Judge William Alsup in the US has said that the search engine giant had "failed to comply" with the original deadline. It now has until August 24 to provide the requested details.
Last Friday (August 17), Oracle confirmed that it had financial connections to patent consultant and blogger Florian Mueller and Stanford law professor Paul Goldstein, who had both commented on the patent trial with Google.
The judge said that he had become "concerned" that payments allegedly made by both firms could have influenced the media coverage of the multi-billion dollar case, even if they were made indirectly.
Google insisted in its first response that it had not paid any "author, journalist, commentator of blogger to report or comment" on the case, nor had there been any kind of "quid pro quo" arrangements.
The company acknowledged that it did have financial connections to people who might have commented on the trial, but warned that it would be "extraordinarily difficult and perhaps impossible" to identify all of them.
In response Judge Alsup said: "Google suggests that it has paid so many commentators that it will be impossible to list them all.
"Please simply do your best but the impossible is not required. Oracle managed to do it."
Google was ordered to list all the consultants, contractors, employees or vendors it had a financial relationship with, and who were known to be "commenters".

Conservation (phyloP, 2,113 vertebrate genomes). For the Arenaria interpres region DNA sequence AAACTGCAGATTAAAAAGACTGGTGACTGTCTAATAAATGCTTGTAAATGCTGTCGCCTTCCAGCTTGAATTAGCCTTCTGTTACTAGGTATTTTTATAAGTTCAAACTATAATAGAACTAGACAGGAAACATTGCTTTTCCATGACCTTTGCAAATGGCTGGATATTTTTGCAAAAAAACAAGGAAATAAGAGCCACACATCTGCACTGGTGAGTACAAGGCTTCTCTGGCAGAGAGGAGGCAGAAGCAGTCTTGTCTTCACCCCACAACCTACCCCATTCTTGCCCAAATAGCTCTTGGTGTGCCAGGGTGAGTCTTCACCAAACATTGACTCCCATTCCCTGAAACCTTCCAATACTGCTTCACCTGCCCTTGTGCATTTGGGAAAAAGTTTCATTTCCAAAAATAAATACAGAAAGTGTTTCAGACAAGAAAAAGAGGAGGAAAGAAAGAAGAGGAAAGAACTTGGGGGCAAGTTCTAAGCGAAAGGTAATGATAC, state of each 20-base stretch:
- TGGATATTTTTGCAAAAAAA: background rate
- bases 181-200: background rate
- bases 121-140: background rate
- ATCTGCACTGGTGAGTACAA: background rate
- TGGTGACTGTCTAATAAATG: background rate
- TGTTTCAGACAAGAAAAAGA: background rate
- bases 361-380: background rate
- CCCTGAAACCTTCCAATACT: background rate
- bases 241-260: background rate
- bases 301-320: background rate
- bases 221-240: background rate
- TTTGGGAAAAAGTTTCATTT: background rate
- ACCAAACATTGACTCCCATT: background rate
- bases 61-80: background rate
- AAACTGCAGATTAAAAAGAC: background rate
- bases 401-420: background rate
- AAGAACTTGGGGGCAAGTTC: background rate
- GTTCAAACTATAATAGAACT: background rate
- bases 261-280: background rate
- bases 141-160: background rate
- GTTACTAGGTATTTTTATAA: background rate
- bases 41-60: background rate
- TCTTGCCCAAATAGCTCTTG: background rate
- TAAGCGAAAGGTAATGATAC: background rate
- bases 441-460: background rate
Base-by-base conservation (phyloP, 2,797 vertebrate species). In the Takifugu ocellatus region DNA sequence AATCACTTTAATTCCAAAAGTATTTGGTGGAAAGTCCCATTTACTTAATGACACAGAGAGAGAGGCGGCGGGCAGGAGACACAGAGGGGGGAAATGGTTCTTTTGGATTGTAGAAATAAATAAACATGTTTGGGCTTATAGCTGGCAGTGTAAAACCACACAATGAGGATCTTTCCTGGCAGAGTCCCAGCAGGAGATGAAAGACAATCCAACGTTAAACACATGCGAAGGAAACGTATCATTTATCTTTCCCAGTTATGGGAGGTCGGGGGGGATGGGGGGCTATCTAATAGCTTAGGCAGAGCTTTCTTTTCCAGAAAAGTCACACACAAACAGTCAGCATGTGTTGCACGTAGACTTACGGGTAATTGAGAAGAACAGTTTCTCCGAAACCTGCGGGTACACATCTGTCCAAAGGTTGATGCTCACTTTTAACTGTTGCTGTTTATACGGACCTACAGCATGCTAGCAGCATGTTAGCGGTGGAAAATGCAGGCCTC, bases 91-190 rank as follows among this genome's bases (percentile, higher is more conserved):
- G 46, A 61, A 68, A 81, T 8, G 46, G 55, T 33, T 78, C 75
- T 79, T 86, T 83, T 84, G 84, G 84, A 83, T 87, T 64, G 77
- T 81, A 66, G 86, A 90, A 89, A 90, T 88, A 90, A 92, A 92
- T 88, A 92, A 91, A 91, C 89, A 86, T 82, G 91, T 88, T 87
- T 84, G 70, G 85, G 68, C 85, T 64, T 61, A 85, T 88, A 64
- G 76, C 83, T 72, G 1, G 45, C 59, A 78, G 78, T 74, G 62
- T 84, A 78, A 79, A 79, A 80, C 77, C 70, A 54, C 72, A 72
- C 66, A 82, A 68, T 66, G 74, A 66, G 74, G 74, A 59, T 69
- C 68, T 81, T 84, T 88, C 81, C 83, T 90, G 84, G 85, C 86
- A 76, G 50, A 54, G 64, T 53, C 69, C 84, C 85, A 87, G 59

But the judge said that gifts to universities can be disregarded, as can bloggers who were signed up to Google Adsense.
The media and blogosphere closely followed the court case in the US earlier in the year, as Oracle claimed that it was owed around $1 billion (£640 million) in compensation for Google's use of the Java technologies in the Android system.
The jury ultimately ruled that Oracle's patents had not been breached and the judge dismissed a copyright claim, although Oracle intends to appeal.
There had been concern that one-sided commentary on the case on blogs and social media could have influenced the jurors, even though they were told to avoid all the coverage.
Oracle announced on Friday that it had a financial relationship with Mueller, who had himself disclosed the payments in April on his blog as the trial got underway.
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Judge Alsup said that even though the payment was for patent consultancy work, it "might have influenced the blogger's reports on issues in the civil action".
"Just as a treatise on the law may influence the courts, public commentary that purports to be independent may have an influence on the courts and/or their staff if only in subtle ways," he added. "If a treatise author or blogger is paid by a litigant, should not that relationship be known?"
Chris Watson, a partner at law firm CMS Cameron McKenna, told BBC News that the "distinction between editorial and paid-for content is a very fine one, but it's crucial to readers and to journalism".
"What all major companies are doing is what they have always done - pursue any means available to influence public opinion and the opinion of government and regulators," he said.
"The most important control mechanism is transparency and we will only have that if there are enforceable guidelines - so at the least we now need a code of conduct for anyone who takes money and publishes comment."